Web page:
12. Thanks to you both for the feedback! I'll answer your guys' questions in order. @baronrouker I do believe this is comparable to a mobile game. I would gladly pay up to $4 for this experience on my iPad but I don't see enough actual content to warrant anything more. It is an amazing mobile game but I'd still rather put the money towards an app like "The Room" series. Also, I personally believe that if your character isn't directly involved in the story, it's kinda pointless to be included at all. The other thing is that it isn't clarified if your character is aware of the situation at all. It's not explained how or why you are playing these inter-night mini-games. I had this issue with the mini-games in FNaF 2 as well. In the initial game you still weren't really a part of the story line but there were creative ways that Scott Cawthon dropped tidbits of info that the player had to find as they played. At least then you can say the main character likely knows the back-story of the game. @Kaz32 My answer kinda falls in with what I told Baron, nothing really indicates that your character did anything to influence the story, since the mini-games and endings actually take place before the events of when your character starts working. As for the building burning down, from what I saw the building burning down was caused by faulty wiring. The animatronics and other electronics were stated to be prone to catching fire, so chances are you just happened to live long enough for the robot to catch fire by itself. The end frame does hint that foul play might be possible but I would think that would have been more plausible if there was still a Custom Night option since that implies you mess with the wiring of the robot. I really like your idea on why you see the phantom characters. I'd find it more believable that Springtrap was also causing the hallucinations since in the past (sometimes?) the child spirits have been put to rest. This next part is just a random comment. I initially didn't like Springtrap, but his creepy design has grown on me just because he looks cool to me.
  13. (Note: This review might leave out information of the previous games, edits will be made if any questions arise.) Introduction/Story Overview: Okay, I have a feeling that this series has worn out its welcome with many people and probably never had a warm introduction way back at the first game's release. I personally was a huge fan of the first installment mainly because it was the first game in a long time that was actually able to give me some sort of scare as I played it. I then waited in anticipation of a rumored sequel and was caught completely off guard by the release of FNaF 2 just a few months later. I was skeptical of the product's quality considering it had such a short time in development, but the sequel was still fun gameplay-wise even though the story had become a little convoluted. Now, we have Five Nights at Freddy's 3, a game that shared a similar development period as its predecessor despite in being mainly developed by one person. Like the games before it, you take the role of a security guard working the night shift while making sure to avoid the animatronics aiming to end your life. The main difference from the general story is that instead of having a pizzeria as the setting, you are employed at "Fazbear's Fright: The Horror Attraction", a horror house based on the previous incidents in the series which are explained to have taken place decades before hand. Audio/Ambience: While the game doesn't do anything wrong with the various electronic noises, clicking, and heavy breathing. They suffer the loss of quality that you always see in indie games with very little outside resources. Many audio bits are stock sounds and homemade screams, giggles, and voice acting. The voice is fine for what little there is of it but it's hardly at a professional level. Grade: 6/10 - Good for what it is. Gameplay Concepts/Controls: For the most part, the concept is the same as everybody remembers. You sit in your office with a some inexplicably easy way for the enemy to walk in and kill you. At your disposal is the now famous security monitor that grants you access to the many cameras scattered around the entire building. You use these cameras to keep tabs on the sole animatronic named Springtrap that roams the building (a contrast to the numerous robots from FNaF 2). A new feature that's introduced is the ability to play noises to attract Springtrap to nearby rooms, thus leading him away from your position. To help balance this feature, your appliances are now prone to malfunctioning; prompting you to use a new console that reboots the broken electronics. This console allows you to reboot the cameras, audio, and ventilation. On to the ventilation, the vents in this game now play a new role, as there are now three separate vents for Springtrap to crawl through and get the jump on you. Each vent has its own door that blocks off the route, but a malfunction will result in the doors opening. Overall, these new features add variety to the general game and definitely create a new series of strategies to survive the later nights. However, this style of game is basically one the simplest ways to program. If you break it down to the bare bones, you are mostly just clicking buttons and looking at 3D rendered stills. That's it. One other concept that has actually pissed me off is that Springtrap is technically not the only enemy you are facing. Many animatronics return in the form of "Phantom" varients. We'll be diving into those little buggers in the next section! Grade: 8/10 - Similar to the famous style with its own individuality. Story (Spoilers!): You don't matter. Of course I'm not saying you as a person don't matter but your character has almost no place in the overall story of this series. The main story of this game is actually told via mini-games that you play in between each night. The mini-games slowly tell the fate of the old animatronics that were seemingly scrapped for parts in order to build the new Springtrap. What makes this significant is that the person seen destroying the bots has been widely accepted as the killer that resulted in the hauntings of the various suits. Once Night 5 is completed, you bare witness to the young spirits trapping Purple Guy (He's purple and nameless so there) in a room with his new creation. Frightened by the ghosts, Purple Guy enters the suit for some reason and believes he can't be hurt (?). What he didn't realize was that the suit's unusually dangerous design broken by the hasty adornment, resulted in the many clasps and springs breaking, crushing Purple Guy in the process (This also likely attributes to Springtrap's namesake). His death likely helps explain why the new animatronic takes such hostile action and if a certain series of events take place (I won't explain to let you all figure it out on your own), the overall story reaches a happy-sad conclusion. The problem with this whole situation is that fact that everything explained above takes place OUT OF THE WORLD. You as the security guard have virtually no place in this story. You are just a guy having to deal with this robot constantly trying to rip your butthole out through your mouth. Even if you think of it as the guard playing the mini-game, it just means he's observing what happened, he isn't actually influencing the story with his actions. The story may be interesting but there is no point if playing the game to see it! The game should have just been about the Purple Guy or somebody else involved in the past at the time of his death. At least then you could say that you were a part of the story-line! Finally, don't think I forgot the "Phantom Fuckers" or better known as Phantom Freddy, Chica, Balloon Boy, Mangle, Foxy, and Puppet. These guys make up a variety of hallucinations that the night guard experiences throughout the night. These hallucinations serve as extra jumpscares that blacken the screen and cause general disarray for the player. The one thing they DON'T do is actually kill the player. This means that there is still only one deadly enemy and the rest exist just to piss you off. For me, the worst part is that it makes almost no sense for the guard to hallucinate these characters considering they were destroyed multiple decades ago. Chances are this guard has never actually seen these animatronics outside of brief pictures or some video. Another issue is that if one assumed the hallucinations were the child spirits still haunting the building, then why is there an ending where the spirits are put to rest? That would rule out the reason for them to haunt the new guard! Grade: 5/10 - Nice closing to the overall story but has no effect on your character and your character has no effect on it. Overall Grade (Not an Average): 6/10 - Average Did I Enjoy It?: Kinda The game play was fun but only entertains for a few hours at most before the new features grow stale.At its core, this is still the same point-n-click game that is famous for its simplicity.The general vibe is creepy which helps people think the new jumpscares are complex and scary when they really aren't at all. Would I Buy It?: No I would gladly pay $1-$2 for this quick, simple experience, but $8 is just too much for what you get.The game is roughly 2 hours long at best unless you are just terrible at it. I quickly got the general idea and easily skimmed through the final half of the game.Frankly, it should be experienced just like how many other people first discovered the series, on YouTube.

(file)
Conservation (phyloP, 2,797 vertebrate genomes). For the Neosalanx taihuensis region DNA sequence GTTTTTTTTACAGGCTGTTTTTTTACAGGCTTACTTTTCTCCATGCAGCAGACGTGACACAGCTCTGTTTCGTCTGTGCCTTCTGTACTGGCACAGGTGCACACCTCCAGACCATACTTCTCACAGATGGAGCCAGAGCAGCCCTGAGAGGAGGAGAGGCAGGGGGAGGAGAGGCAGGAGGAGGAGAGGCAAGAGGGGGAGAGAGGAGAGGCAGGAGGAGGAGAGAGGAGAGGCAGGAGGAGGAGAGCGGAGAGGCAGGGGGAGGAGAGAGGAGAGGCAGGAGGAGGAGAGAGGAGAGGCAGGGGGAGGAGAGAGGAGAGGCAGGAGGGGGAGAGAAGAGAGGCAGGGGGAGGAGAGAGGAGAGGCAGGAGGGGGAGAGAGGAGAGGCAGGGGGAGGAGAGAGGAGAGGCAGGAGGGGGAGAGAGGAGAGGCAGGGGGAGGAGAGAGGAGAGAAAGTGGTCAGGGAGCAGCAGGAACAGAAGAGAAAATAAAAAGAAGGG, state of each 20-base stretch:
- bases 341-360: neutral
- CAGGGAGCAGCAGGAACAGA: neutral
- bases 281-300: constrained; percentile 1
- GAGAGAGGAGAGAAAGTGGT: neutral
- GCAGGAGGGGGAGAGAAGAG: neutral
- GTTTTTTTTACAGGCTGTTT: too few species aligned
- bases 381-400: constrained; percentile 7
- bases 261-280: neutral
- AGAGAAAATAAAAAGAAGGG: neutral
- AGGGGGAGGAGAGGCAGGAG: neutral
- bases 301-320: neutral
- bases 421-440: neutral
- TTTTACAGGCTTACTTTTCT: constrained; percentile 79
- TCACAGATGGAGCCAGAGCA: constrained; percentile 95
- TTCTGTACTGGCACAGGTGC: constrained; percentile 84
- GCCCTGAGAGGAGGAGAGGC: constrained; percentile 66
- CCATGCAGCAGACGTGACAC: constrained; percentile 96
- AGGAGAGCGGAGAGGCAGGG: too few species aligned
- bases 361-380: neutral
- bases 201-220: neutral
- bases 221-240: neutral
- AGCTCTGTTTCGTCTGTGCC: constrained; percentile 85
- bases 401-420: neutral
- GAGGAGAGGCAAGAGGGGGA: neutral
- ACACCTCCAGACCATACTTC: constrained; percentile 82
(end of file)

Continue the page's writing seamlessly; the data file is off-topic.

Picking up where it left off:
14. I've never played Settles of Catan so I'll have to look into it but I wouldn't mind trying to play some board games next friday :3